1. Raniero Cantalamessa, Come, Creator Spirit: Meditations on the Veni Creator (Liturgical Press, 2003)
This book is one of the finest treatments of the Holy Spirit and is structured as commentary on an ancient prayer, “Veni Creator.” It is packed with theological insight, but even better, nearly every line invites the reader to pause, reflect, and ultimately enter in worship. The formative power of this book is equal to its theological insight, and so its accomplishments are unmatched.
2. Gordon Fee, Paul, the Spirit and the People of God (Baker Academic, 1994)
Gordon Fee has done a remarkable job in condensing his scholarly volume God’s Empowering Presence and making it highly accessible for all kinds of readers. What you’ll find here is a rich biblical theology of the Spirit based on Paul’s teachings. He makes a compelling case based on careful exegesis of Scripture.
3. Clark Pinnock, Flame of Love: A Theology of the Holy Spirit (InterVarsity Press, 1997)
This is a great treatment of what we know about the Holy Spirit in a comprehensive way. Pinnock attempts to systematize the doctrine—so you will find a variety of topics covered, including engagement with theological and philosophical thought from other theologians. He also touches on some of the more controversial issues.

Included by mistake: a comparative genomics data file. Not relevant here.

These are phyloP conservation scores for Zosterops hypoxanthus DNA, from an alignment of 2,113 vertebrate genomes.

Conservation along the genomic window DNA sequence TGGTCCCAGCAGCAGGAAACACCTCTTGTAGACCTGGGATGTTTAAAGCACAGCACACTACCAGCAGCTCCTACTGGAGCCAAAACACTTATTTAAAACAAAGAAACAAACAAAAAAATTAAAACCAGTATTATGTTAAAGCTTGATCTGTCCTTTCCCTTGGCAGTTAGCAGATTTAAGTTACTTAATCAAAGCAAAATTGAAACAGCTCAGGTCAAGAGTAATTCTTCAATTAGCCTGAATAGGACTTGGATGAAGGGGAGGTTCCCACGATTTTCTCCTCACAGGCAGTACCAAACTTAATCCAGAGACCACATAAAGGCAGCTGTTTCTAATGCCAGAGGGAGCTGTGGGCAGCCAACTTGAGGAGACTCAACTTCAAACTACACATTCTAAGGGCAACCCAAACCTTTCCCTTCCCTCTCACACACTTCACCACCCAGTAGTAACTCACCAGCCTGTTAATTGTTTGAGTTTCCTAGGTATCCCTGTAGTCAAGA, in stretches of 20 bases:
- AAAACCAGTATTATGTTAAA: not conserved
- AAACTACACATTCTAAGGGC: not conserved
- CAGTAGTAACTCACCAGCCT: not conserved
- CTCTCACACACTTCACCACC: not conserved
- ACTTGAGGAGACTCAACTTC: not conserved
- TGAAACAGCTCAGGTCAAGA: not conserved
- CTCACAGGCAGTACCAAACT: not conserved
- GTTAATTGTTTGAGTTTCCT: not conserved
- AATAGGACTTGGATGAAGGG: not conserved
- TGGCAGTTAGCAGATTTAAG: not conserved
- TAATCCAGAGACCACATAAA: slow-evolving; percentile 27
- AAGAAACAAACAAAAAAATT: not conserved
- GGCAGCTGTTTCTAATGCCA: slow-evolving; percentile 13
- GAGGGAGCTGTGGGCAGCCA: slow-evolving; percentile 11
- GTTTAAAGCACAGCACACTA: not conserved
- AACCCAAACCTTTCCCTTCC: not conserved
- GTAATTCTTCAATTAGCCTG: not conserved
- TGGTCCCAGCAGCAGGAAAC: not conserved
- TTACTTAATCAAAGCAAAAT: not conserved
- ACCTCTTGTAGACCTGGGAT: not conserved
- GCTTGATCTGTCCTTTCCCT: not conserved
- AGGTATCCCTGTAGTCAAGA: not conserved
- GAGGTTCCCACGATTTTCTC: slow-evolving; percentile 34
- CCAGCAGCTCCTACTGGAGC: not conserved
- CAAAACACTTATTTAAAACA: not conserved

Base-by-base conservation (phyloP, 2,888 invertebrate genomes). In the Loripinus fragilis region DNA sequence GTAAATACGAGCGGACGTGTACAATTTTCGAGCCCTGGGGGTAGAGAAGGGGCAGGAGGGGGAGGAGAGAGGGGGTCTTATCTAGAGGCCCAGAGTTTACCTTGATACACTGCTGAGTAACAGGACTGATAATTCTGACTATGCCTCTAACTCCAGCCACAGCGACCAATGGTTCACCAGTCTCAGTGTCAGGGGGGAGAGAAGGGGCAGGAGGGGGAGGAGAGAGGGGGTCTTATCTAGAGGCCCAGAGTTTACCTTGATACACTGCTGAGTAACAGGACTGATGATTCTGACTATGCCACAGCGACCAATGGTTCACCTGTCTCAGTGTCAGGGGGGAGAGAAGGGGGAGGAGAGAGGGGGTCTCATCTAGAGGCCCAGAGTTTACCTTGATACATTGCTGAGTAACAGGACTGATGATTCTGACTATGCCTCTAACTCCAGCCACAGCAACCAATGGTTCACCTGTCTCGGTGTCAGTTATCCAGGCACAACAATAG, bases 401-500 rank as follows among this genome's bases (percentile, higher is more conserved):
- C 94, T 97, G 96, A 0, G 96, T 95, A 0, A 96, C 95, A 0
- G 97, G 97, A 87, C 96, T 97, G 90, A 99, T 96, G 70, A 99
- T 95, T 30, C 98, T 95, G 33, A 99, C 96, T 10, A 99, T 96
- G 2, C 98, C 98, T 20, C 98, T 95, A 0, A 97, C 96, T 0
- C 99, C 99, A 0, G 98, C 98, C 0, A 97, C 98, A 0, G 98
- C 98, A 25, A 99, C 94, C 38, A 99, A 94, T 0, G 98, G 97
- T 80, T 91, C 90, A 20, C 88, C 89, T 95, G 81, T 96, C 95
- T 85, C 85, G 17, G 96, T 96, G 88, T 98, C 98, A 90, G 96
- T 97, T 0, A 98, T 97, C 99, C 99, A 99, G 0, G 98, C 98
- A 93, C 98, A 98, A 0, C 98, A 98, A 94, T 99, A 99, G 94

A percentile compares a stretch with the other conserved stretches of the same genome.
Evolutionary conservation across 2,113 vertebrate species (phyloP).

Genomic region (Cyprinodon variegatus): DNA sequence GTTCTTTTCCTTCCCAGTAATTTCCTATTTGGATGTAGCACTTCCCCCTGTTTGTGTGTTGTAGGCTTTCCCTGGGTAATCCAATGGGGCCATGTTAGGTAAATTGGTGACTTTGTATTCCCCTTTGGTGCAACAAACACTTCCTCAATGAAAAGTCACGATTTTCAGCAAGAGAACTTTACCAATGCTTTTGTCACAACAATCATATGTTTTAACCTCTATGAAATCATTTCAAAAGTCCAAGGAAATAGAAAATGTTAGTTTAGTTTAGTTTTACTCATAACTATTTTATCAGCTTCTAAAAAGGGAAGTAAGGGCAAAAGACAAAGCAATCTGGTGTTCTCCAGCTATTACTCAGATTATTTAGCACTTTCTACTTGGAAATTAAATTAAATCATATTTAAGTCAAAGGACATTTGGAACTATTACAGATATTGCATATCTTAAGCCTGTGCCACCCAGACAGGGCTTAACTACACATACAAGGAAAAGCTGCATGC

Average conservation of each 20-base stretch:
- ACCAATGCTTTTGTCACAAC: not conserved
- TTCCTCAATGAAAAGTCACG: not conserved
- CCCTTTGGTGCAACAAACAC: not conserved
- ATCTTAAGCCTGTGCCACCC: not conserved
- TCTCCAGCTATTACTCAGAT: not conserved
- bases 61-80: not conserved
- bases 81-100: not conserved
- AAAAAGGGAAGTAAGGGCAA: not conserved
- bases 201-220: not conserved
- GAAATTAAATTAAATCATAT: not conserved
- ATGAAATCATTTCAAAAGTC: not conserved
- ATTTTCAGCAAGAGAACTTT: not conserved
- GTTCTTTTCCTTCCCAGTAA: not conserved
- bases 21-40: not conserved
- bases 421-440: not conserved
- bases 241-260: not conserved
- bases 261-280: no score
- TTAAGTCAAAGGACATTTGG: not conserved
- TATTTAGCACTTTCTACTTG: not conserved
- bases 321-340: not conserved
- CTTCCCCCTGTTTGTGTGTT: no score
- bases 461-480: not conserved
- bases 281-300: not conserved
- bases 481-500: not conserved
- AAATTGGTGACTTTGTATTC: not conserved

4. Craig Keener, The Gift and the Giver: The Holy Spirit for Today (Baker Academic, 2001)
Keener here has surveyed the breadth of biblical data to help readers understand what the Bible teaches about the Holy Spirit. He interacts with a variety of biblical passages and touches on all of the important issues, including charismatic and pentecostal concerns. You’ll also find helpful personal stories which help illustrate what experiencing the Spirit may look like in the Church and in personal lives.
5. Terry Wardle, Untamed Christian Unleashed Church: The Extravagance of the Holy Spirit in Life and Ministry (Leafwood, 2010)
Wardle laments that our church meetings and mission have become “tame” by excluding the Spirit’s work from our church life. He draws on personal experience and Scripture to challenge readers to be open to what the Spirit might want to do through the Church if we let Him. Many of his insights will have immediate practical application.